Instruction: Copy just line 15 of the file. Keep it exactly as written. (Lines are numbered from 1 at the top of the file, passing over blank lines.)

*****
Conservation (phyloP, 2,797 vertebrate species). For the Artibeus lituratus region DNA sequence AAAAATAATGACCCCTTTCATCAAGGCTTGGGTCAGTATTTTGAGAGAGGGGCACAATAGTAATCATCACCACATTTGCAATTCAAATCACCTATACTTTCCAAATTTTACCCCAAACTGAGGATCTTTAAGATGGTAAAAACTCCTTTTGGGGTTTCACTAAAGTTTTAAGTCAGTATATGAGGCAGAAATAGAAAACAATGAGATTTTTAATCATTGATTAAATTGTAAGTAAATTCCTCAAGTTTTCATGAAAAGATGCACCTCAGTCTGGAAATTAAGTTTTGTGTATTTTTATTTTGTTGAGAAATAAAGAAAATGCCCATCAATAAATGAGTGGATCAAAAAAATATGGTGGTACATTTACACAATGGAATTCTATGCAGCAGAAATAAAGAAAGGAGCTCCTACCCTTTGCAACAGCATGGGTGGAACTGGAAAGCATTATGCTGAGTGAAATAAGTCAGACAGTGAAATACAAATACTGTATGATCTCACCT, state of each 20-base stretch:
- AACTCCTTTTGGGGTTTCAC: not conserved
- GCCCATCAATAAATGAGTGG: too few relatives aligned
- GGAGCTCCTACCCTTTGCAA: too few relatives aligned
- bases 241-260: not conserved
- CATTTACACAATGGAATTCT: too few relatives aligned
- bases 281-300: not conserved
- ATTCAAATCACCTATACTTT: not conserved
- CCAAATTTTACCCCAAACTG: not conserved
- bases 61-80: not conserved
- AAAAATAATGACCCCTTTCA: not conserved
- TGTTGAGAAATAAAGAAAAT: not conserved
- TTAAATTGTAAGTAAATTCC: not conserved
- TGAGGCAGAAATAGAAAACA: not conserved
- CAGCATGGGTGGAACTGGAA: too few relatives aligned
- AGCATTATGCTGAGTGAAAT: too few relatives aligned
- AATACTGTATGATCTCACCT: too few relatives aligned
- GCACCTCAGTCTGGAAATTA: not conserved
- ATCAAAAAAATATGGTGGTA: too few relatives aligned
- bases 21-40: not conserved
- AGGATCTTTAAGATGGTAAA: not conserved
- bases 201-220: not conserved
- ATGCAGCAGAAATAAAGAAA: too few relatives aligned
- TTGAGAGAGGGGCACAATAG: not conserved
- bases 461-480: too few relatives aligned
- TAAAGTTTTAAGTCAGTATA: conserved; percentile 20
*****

- CAGCATGGGTGGAACTGGAA: too few relatives aligned